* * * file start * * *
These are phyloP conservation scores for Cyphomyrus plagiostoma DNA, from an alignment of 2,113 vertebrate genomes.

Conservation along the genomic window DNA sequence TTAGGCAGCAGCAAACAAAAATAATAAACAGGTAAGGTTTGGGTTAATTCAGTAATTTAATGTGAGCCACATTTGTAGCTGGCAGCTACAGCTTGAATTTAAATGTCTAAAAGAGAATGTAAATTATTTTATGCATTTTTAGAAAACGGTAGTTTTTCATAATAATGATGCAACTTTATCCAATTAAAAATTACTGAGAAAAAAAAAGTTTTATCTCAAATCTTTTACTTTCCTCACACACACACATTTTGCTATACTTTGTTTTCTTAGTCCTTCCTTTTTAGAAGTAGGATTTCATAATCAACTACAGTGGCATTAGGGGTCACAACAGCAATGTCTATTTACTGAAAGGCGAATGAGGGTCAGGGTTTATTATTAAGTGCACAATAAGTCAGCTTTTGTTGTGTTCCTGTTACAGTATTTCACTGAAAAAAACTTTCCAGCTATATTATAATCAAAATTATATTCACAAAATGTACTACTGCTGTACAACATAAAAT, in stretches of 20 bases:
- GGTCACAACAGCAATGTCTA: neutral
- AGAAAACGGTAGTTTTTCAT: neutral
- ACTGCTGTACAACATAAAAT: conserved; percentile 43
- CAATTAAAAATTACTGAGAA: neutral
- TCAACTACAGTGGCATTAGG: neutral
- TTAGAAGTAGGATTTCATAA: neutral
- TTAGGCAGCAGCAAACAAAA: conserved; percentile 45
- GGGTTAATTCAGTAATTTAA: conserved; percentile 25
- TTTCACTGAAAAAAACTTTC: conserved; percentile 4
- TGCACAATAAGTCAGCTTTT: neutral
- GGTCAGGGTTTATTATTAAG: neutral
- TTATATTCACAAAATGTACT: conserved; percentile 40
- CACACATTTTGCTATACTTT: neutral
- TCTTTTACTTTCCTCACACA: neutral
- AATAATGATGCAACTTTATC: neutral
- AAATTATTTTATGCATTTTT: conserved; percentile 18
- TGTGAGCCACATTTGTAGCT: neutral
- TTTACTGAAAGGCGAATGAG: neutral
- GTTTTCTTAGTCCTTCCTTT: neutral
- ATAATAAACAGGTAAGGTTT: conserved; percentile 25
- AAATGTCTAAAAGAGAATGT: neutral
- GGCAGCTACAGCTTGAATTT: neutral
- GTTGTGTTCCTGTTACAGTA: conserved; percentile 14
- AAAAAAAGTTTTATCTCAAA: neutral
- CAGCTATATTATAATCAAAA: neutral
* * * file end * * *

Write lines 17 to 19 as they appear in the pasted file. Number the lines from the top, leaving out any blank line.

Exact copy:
- AATAATGATGCAACTTTATC: neutral
- AAATTATTTTATGCATTTTT: conserved; percentile 18
- TGTGAGCCACATTTGTAGCT: neutral